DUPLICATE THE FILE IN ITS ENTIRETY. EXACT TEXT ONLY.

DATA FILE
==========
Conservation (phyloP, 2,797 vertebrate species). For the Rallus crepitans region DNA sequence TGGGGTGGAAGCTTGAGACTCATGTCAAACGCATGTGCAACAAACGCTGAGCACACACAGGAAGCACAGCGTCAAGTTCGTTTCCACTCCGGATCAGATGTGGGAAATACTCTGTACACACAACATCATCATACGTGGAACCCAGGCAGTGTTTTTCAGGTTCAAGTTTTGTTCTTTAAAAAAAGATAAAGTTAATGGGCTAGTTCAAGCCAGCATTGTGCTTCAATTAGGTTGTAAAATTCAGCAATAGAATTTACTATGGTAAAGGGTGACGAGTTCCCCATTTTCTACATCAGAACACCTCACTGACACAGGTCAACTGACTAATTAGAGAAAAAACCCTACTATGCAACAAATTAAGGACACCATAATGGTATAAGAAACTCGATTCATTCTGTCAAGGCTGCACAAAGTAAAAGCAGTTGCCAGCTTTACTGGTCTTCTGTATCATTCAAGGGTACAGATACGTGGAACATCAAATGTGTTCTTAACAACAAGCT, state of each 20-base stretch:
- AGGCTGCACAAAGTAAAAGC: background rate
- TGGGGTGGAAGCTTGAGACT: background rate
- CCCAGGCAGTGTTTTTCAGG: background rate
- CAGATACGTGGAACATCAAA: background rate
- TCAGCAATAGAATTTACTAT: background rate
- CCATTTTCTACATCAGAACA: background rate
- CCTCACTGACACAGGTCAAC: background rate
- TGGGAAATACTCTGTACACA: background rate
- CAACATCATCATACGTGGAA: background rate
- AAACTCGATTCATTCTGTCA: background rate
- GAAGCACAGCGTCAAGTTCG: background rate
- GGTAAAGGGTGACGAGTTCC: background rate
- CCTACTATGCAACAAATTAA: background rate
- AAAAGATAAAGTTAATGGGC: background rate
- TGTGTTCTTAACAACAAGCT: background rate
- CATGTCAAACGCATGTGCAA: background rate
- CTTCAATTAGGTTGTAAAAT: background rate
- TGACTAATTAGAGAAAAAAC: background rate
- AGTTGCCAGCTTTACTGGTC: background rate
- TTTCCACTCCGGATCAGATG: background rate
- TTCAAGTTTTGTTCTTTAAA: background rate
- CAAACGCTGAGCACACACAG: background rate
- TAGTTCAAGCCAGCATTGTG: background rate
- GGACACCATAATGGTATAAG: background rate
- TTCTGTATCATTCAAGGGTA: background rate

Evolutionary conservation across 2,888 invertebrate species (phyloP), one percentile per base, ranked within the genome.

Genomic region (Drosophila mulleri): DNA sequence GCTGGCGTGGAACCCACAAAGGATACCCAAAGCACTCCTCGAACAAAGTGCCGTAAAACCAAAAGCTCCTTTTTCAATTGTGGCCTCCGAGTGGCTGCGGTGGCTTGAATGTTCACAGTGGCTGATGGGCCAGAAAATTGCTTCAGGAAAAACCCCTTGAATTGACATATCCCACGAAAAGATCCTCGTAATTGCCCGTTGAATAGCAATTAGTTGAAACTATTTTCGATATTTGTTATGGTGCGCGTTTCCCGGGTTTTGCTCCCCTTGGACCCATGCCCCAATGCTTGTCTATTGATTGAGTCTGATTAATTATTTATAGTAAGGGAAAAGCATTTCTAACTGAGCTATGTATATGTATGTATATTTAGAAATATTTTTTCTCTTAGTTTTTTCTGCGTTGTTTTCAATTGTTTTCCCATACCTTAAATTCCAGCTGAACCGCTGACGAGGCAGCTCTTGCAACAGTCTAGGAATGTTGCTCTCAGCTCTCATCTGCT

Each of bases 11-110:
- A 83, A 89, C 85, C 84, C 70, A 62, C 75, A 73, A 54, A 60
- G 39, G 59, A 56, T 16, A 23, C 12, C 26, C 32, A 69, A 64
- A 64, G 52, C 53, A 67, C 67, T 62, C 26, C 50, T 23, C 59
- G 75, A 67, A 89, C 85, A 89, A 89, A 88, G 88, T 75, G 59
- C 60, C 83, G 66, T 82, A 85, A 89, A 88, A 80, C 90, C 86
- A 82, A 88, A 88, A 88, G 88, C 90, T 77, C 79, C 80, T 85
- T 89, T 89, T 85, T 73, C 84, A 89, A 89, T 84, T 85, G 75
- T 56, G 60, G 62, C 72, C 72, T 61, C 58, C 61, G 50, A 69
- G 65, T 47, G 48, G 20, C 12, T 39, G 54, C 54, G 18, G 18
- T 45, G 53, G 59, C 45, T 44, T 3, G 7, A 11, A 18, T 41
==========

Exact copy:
Conservation (phyloP, 2,797 vertebrate species). For the Rallus crepitans region DNA sequence TGGGGTGGAAGCTTGAGACTCATGTCAAACGCATGTGCAACAAACGCTGAGCACACACAGGAAGCACAGCGTCAAGTTCGTTTCCACTCCGGATCAGATGTGGGAAATACTCTGTACACACAACATCATCATACGTGGAACCCAGGCAGTGTTTTTCAGGTTCAAGTTTTGTTCTTTAAAAAAAGATAAAGTTAATGGGCTAGTTCAAGCCAGCATTGTGCTTCAATTAGGTTGTAAAATTCAGCAATAGAATTTACTATGGTAAAGGGTGACGAGTTCCCCATTTTCTACATCAGAACACCTCACTGACACAGGTCAACTGACTAATTAGAGAAAAAACCCTACTATGCAACAAATTAAGGACACCATAATGGTATAAGAAACTCGATTCATTCTGTCAAGGCTGCACAAAGTAAAAGCAGTTGCCAGCTTTACTGGTCTTCTGTATCATTCAAGGGTACAGATACGTGGAACATCAAATGTGTTCTTAACAACAAGCT, state of each 20-base stretch:
- AGGCTGCACAAAGTAAAAGC: background rate
- TGGGGTGGAAGCTTGAGACT: background rate
- CCCAGGCAGTGTTTTTCAGG: background rate
- CAGATACGTGGAACATCAAA: background rate
- TCAGCAATAGAATTTACTAT: background rate
- CCATTTTCTACATCAGAACA: background rate
- CCTCACTGACACAGGTCAAC: background rate
- TGGGAAATACTCTGTACACA: background rate
- CAACATCATCATACGTGGAA: background rate
- AAACTCGATTCATTCTGTCA: background rate
- GAAGCACAGCGTCAAGTTCG: background rate
- GGTAAAGGGTGACGAGTTCC: background rate
- CCTACTATGCAACAAATTAA: background rate
- AAAAGATAAAGTTAATGGGC: background rate
- TGTGTTCTTAACAACAAGCT: background rate
- CATGTCAAACGCATGTGCAA: background rate
- CTTCAATTAGGTTGTAAAAT: background rate
- TGACTAATTAGAGAAAAAAC: background rate
- AGTTGCCAGCTTTACTGGTC: background rate
- TTTCCACTCCGGATCAGATG: background rate
- TTCAAGTTTTGTTCTTTAAA: background rate
- CAAACGCTGAGCACACACAG: background rate
- TAGTTCAAGCCAGCATTGTG: background rate
- GGACACCATAATGGTATAAG: background rate
- TTCTGTATCATTCAAGGGTA: background rate

Evolutionary conservation across 2,888 invertebrate species (phyloP), one percentile per base, ranked within the genome.

Genomic region (Drosophila mulleri): DNA sequence GCTGGCGTGGAACCCACAAAGGATACCCAAAGCACTCCTCGAACAAAGTGCCGTAAAACCAAAAGCTCCTTTTTCAATTGTGGCCTCCGAGTGGCTGCGGTGGCTTGAATGTTCACAGTGGCTGATGGGCCAGAAAATTGCTTCAGGAAAAACCCCTTGAATTGACATATCCCACGAAAAGATCCTCGTAATTGCCCGTTGAATAGCAATTAGTTGAAACTATTTTCGATATTTGTTATGGTGCGCGTTTCCCGGGTTTTGCTCCCCTTGGACCCATGCCCCAATGCTTGTCTATTGATTGAGTCTGATTAATTATTTATAGTAAGGGAAAAGCATTTCTAACTGAGCTATGTATATGTATGTATATTTAGAAATATTTTTTCTCTTAGTTTTTTCTGCGTTGTTTTCAATTGTTTTCCCATACCTTAAATTCCAGCTGAACCGCTGACGAGGCAGCTCTTGCAACAGTCTAGGAATGTTGCTCTCAGCTCTCATCTGCT

Each of bases 11-110:
- A 83, A 89, C 85, C 84, C 70, A 62, C 75, A 73, A 54, A 60
- G 39, G 59, A 56, T 16, A 23, C 12, C 26, C 32, A 69, A 64
- A 64, G 52, C 53, A 67, C 67, T 62, C 26, C 50, T 23, C 59
- G 75, A 67, A 89, C 85, A 89, A 89, A 88, G 88, T 75, G 59
- C 60, C 83, G 66, T 82, A 85, A 89, A 88, A 80, C 90, C 86
- A 82, A 88, A 88, A 88, G 88, C 90, T 77, C 79, C 80, T 85
- T 89, T 89, T 85, T 73, C 84, A 89, A 89, T 84, T 85, G 75
- T 56, G 60, G 62, C 72, C 72, T 61, C 58, C 61, G 50, A 69
- G 65, T 47, G 48, G 20, C 12, T 39, G 54, C 54, G 18, G 18
- T 45, G 53, G 59, C 45, T 44, T 3, G 7, A 11, A 18, T 41